93rd Tour de France - ProT
France, July 1-23, 2006
Results & report
Stage 6 - Friday, July 7: Lisieux - Vitré, 189 km
Complete live report
Hello all you cycling freaks out
there, and welcome back to our Live coverage of the Tour de France. Today's
stage 6 takes us 189 kilometres from Lisieux to Vitré in Northwestern France.
There is one Cat 3 climb on the itinerary at km 27 - the Côte de la Hunière,
1.7 km at an average gradient of 6.7 percent), but the rest of the stage is
only bumpy. Three intermediate sprints await us at kms 46, 116 and 162, so today
might be another day for Boonen et al. to show what they're all about - and
for the World Champion to finally achieve his first 2006 TdF stage win...
Today's stage is departing under
cloudy skies, with temperatures barely reaching 20° Celsius. There is a risk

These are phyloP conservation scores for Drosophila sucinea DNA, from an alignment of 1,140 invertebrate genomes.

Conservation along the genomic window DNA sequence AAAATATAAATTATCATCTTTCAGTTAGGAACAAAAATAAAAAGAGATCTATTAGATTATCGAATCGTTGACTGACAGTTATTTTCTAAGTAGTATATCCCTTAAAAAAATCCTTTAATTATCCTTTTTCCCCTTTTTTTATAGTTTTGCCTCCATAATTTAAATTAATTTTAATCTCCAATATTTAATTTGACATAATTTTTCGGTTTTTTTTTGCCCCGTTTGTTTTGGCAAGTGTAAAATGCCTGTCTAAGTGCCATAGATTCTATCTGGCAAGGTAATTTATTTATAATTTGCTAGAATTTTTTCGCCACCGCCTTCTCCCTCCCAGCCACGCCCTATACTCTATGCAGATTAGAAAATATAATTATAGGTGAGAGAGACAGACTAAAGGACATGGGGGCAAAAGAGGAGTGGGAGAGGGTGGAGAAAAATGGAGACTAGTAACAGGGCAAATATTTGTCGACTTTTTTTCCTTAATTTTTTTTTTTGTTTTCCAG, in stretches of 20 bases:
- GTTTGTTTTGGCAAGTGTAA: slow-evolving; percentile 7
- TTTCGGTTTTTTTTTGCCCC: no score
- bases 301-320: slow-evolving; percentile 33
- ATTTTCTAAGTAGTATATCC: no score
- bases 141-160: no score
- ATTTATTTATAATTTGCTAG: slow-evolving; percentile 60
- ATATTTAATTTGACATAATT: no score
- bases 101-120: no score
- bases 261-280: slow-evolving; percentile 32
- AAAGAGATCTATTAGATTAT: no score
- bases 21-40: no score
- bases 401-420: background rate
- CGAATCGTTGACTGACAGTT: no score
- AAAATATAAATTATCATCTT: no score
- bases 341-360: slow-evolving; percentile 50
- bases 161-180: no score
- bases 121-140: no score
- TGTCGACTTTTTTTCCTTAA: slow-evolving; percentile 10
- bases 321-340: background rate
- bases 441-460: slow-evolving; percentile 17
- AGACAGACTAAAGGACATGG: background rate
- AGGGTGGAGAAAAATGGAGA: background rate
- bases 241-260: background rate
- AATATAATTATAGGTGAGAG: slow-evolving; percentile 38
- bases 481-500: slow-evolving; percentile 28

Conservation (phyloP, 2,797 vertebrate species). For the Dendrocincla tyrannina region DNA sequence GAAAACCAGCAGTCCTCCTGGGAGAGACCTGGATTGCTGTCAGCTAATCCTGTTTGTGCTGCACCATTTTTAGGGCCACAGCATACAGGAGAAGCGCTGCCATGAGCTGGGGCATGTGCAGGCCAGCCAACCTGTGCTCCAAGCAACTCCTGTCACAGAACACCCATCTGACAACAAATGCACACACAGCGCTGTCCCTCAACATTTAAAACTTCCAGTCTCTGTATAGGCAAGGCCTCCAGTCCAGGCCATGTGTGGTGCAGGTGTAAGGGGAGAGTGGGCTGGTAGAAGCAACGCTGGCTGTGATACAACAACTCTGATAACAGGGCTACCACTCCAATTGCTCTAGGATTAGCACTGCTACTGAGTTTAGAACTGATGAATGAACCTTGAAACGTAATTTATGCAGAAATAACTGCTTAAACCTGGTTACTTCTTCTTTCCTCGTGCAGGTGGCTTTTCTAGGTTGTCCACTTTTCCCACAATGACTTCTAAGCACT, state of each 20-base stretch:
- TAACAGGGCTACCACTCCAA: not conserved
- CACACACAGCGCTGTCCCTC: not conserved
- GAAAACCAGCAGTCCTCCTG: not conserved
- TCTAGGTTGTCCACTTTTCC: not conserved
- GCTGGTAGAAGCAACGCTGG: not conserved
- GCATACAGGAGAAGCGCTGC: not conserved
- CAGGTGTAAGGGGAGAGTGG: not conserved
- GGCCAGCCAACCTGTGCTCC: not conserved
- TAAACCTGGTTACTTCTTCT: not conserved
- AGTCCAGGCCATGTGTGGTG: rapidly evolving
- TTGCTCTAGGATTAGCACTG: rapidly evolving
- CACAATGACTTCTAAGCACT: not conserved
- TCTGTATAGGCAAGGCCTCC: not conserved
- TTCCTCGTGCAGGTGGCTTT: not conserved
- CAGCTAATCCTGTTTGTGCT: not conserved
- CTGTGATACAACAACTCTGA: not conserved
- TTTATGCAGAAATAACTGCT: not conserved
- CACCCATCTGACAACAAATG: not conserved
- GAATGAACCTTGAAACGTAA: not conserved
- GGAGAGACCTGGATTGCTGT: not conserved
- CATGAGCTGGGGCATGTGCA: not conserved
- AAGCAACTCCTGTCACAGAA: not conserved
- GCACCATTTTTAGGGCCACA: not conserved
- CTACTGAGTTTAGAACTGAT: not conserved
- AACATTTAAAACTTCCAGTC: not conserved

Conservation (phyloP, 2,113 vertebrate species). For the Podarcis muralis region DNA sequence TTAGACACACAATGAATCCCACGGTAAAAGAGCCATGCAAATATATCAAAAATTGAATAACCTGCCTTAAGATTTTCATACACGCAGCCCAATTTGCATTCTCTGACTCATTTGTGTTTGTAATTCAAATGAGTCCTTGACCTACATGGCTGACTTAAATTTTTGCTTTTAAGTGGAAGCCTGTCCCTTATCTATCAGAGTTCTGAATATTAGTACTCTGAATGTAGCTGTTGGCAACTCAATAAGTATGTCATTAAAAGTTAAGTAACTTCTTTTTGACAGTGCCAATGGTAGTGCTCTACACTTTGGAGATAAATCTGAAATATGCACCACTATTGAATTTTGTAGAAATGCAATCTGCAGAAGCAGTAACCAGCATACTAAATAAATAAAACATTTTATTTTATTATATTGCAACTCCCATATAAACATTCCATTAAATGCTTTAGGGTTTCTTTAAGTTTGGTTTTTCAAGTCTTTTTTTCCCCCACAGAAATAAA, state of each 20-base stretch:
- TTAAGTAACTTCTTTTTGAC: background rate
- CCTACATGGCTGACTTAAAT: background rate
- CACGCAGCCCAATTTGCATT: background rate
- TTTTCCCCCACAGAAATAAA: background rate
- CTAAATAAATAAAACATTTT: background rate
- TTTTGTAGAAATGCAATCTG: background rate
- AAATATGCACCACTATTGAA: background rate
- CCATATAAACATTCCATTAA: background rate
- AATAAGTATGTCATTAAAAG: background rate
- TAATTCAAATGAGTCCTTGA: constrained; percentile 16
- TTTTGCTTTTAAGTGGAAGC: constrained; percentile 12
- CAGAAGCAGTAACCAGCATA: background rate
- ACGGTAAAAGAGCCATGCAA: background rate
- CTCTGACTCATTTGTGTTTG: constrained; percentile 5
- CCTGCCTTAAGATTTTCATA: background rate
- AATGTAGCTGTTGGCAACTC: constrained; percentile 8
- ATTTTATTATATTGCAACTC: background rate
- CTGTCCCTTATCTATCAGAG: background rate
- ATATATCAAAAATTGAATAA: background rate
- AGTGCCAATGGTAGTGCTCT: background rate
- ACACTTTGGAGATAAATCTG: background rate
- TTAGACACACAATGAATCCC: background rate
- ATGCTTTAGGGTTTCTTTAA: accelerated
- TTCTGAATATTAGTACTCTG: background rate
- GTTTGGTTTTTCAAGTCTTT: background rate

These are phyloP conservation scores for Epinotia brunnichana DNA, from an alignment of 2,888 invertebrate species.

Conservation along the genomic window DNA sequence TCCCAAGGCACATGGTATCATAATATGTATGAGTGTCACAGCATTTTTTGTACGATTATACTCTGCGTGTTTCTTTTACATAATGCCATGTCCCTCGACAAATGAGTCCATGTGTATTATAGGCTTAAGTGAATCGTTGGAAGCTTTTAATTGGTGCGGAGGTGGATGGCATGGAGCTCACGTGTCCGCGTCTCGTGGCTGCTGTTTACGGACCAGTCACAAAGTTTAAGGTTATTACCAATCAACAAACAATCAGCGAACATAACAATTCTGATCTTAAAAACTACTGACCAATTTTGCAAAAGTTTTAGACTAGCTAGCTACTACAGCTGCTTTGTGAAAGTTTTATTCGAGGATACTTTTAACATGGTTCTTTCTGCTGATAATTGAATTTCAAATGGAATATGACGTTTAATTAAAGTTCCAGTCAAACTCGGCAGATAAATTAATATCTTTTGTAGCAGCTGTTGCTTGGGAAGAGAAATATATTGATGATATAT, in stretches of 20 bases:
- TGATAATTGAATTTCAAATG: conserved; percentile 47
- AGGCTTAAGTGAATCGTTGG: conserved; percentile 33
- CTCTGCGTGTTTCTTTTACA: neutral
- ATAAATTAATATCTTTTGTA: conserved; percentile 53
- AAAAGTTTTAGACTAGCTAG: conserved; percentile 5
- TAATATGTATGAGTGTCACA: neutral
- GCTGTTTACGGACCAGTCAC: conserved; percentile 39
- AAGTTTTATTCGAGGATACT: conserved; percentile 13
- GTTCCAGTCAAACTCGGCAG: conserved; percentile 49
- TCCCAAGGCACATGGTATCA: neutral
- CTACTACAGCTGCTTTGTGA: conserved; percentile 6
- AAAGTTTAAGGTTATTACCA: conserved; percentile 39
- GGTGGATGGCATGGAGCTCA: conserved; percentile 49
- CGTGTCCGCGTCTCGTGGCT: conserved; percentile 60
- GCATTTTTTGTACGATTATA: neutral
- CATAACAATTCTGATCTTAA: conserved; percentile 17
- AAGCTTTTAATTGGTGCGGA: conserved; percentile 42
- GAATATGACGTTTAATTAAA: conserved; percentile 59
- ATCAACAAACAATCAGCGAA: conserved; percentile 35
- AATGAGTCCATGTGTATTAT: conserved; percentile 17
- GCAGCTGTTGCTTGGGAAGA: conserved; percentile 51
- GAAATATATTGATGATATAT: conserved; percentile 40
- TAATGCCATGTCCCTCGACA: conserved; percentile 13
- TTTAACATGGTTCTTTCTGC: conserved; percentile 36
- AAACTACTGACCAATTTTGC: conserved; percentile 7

of rain showers, but if it does come down, only a few drops are expected. The
sky will clear up a little as we move further Southwest from Normandy into the
Bretagne, where a light headwind waits for the peloton, but rain showers at
the finish cannot be ruled out at this time. We'll see how it evolves.
At the start, a it has already shortly
poured down just after the riders where signing in. The rain has stopped now,
and the bunch is moving towards the official start just outside of town. We
have one non-starter today: Fabio Sacchi (Milram) had to abandon the Tour due
to respiratory problems caused by a bronchitis.
First attack comes at km 9: Stéphane
Augé (Cofidis) - he is joined by Giuseppe Guerini (T-Moblie), Vicente Garcia
Acosta (Caisse d'Epargne) and David Lopez (Euskaltel). A few clicks later, Magnus
Backstedt (Liquigas) joined in, too.
13:20 CEST 12km/177km to go
The group of five